The debate over Confederate (and more often, neo-Confederate) monuments that has been underway for decades has reemerged as a national political issue after the violence in Charlottesville precipitated by white supremacists “defending” a Robert E. Lee monument scheduled for removal. Unsurprisingly, most of the monuments are in the former Confederate states, and most were erected long after the Civil War to proclaim a sort of delayed victory for the Lost Cause via the imposition of Jim Crow as the closest thing to chattel slavery still possible.
But there’s one prominent display of Confederate statuary that to an even greater extent represents unsuppressed rebel yells in the very heart of the Republic the Confederacy sought to destroy: the National Statuary Hall in the U.S. Capitol. Via a law passed, ironically, during the Civil War itself, states are allowed to place two statues of their choice in the collection. There are at least ten ex-Confederates currently so honored, and Senator Cory Booker has announced he will introduce legislation to have them removed.
No former Confederate state exercised its option in the 19th century. But in 1903, the Virginia legislature proposed placing statues of George Washington and Robert E. Lee in Statuary Hall.
That this was intended as a neo-Confederate gesture was made clear by the fact that the Old Dominion passed over such favorite sons as Thomas Jefferson and James Madison to honor the military leader of the treasonous rebellion against the United States. And it so was controversial (especially among African-Americans and Union veterans of both races) that the Lee statue did not go up until 1909.
As time went by and Jim Crow became a hardened part of the national landscape, southern states roused themselves to exercise their “right” to put the images of former traitors — some repentant, some defiant — in the national statuary collection. In 1931, Mississippi sent statues of Confederate general James Z. George — who signed the 1861 secession ordinance, and later in his career helped devise and defend a state constitution disenfranchising African-Americans — and the arch-traitor himself, Confederate President Jefferson Davis. The neo-Confederate floodgates were open.
Eventually, Lee, Davis, and George were joined in the national statuary collection by CSA vice-president Alexander Stephens (Georgia), Confederate general and anti-Reconstruction terrorist Wade Hampton (South Carolina), and Confederate governor Zebulon Vance (North Carolina). Alabama decided to honor Confederate general Joseph Wheeler, whose Civil War exploits included a massacre of freed slaves in Georgia.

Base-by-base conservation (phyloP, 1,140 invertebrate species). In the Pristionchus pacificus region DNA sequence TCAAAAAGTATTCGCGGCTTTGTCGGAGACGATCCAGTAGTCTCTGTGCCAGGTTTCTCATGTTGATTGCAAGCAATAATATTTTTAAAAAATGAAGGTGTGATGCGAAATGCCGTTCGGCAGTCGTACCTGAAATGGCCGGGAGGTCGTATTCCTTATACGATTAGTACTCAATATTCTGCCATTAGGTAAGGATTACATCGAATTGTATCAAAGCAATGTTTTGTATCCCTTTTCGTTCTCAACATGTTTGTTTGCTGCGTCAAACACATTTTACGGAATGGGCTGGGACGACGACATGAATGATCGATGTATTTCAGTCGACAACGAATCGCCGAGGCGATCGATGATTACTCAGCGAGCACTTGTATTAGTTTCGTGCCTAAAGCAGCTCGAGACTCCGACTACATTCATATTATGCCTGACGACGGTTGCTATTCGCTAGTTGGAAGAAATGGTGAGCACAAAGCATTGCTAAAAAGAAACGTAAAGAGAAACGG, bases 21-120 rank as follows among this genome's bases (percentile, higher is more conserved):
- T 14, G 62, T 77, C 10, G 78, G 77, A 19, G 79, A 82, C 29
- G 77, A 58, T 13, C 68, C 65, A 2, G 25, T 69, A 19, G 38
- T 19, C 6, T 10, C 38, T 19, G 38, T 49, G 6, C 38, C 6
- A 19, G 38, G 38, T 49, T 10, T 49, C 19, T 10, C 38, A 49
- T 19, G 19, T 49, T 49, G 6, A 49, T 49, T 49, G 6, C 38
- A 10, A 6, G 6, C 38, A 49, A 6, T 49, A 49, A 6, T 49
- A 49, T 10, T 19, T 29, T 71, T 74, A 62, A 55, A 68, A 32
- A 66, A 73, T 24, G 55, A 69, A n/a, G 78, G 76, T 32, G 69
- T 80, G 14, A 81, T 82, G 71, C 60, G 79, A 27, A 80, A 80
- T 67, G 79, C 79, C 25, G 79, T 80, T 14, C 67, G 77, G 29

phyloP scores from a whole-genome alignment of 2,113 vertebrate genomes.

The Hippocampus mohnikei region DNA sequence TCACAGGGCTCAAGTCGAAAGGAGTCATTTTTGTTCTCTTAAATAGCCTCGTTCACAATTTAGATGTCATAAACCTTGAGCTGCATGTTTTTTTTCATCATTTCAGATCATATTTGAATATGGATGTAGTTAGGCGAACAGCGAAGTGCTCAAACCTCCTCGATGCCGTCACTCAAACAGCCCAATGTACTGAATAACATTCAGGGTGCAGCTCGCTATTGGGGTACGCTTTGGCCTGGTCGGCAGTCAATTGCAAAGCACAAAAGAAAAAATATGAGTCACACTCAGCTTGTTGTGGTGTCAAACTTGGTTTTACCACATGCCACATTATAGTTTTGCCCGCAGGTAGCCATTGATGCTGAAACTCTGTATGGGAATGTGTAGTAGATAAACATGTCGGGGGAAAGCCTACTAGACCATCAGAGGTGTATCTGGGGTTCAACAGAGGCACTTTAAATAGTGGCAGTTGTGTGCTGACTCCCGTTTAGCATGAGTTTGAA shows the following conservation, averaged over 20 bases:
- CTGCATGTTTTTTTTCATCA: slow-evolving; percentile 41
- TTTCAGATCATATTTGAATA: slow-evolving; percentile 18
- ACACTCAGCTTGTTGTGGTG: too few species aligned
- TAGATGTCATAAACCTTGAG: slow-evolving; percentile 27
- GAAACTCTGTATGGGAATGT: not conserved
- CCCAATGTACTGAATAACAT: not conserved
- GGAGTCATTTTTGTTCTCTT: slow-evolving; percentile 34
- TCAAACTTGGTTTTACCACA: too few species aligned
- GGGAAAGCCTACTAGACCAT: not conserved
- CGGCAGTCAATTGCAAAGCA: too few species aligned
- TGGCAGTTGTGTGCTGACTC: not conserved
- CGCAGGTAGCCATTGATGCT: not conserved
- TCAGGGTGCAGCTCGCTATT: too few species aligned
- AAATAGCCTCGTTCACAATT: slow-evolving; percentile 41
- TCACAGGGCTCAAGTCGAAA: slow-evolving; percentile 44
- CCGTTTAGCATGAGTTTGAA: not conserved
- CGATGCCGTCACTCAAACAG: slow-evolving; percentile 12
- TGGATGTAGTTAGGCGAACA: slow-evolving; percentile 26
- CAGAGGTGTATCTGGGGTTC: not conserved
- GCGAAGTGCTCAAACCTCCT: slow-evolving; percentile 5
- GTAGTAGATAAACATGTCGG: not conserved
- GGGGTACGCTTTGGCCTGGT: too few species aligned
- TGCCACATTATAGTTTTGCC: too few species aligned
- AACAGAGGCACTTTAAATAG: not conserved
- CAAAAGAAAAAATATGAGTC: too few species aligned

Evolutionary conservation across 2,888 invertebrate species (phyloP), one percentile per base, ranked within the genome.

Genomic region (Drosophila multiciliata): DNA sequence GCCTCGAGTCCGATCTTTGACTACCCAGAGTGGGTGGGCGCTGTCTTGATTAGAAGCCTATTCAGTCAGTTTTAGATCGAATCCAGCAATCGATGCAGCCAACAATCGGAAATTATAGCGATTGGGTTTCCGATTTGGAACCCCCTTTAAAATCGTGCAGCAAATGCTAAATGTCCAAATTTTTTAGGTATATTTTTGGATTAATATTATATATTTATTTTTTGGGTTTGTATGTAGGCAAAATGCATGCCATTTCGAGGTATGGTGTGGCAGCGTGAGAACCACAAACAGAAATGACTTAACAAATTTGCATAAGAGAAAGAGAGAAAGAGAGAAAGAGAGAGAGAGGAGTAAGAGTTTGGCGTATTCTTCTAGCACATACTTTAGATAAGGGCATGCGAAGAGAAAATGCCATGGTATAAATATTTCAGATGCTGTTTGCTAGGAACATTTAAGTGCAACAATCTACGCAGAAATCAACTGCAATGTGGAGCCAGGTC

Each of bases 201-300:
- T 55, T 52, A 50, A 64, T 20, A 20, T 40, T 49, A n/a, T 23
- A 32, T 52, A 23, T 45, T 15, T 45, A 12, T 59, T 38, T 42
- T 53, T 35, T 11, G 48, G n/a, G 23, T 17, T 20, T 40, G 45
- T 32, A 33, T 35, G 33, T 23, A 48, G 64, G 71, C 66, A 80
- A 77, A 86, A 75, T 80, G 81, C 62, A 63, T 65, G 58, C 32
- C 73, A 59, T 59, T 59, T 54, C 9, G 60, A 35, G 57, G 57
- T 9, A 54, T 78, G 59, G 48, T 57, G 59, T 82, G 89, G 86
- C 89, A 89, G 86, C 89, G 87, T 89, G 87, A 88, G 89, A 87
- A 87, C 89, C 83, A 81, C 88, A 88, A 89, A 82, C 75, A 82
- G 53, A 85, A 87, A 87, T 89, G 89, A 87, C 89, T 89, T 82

Alabama originally sponsored in Statuary Hall another Confederate officer, Jabez Curry (he was at one point on Wheeler’s staff). But he was better known as an educator, diplomat, and advocate for educational opportunities for African-Americans, and in any event was replaced in 2009 by Helen Keller. Three other ex-Confederates were not especially identified with neo-Confederate or racist causes: John Kenna (West Virginia), Uriah Rose (Arkansas), and Edmund Kirby Smith (Florida). Yet another (Edward Douglas White of Louisiana) did achieve racist notoriety many years after the war as part of the Supreme Court’s majority in the notorious Plessy v. Ferguson decision declaring “separate but equal” public facilities constitutional.
And some lists of Confederates in statuary hall include John C. Calhoun of South Carolina, who actually died more than a decade before the Civil War broke out. Calhoun is probably considered an honorary Confederate because his constitutional theories created the foundation for secession, but he was also a former vice-president of the United States.
It is unclear at this early point how selective Booker would be in ejecting ex-Confederates from the national statuary collection. The most obvious distinction is between those who just happened to have served in the Confederacy but made other great contributions to the United States, and those whose states chose to honor them precisely because they were traitors and racists. In the most egregious cases — say, Davis, Lee and Hampton — perhaps their sponsoring states can be shamed into replacing them the way Alabama did with Curry.
But there is something to be said for simply abrogating the tradition of the states getting to choose which 100 Americans should be honored so uniquely in the U.S. Capitol, particularly when states exercise that choice by dishonoring the country and its post–Civil War, post–Jim Crow principles. If nothing else, the exercise Cory Booker is trying to initiate should serve as an occasion for educating Americans — perhaps even the incorrigible 45th president — about their own history.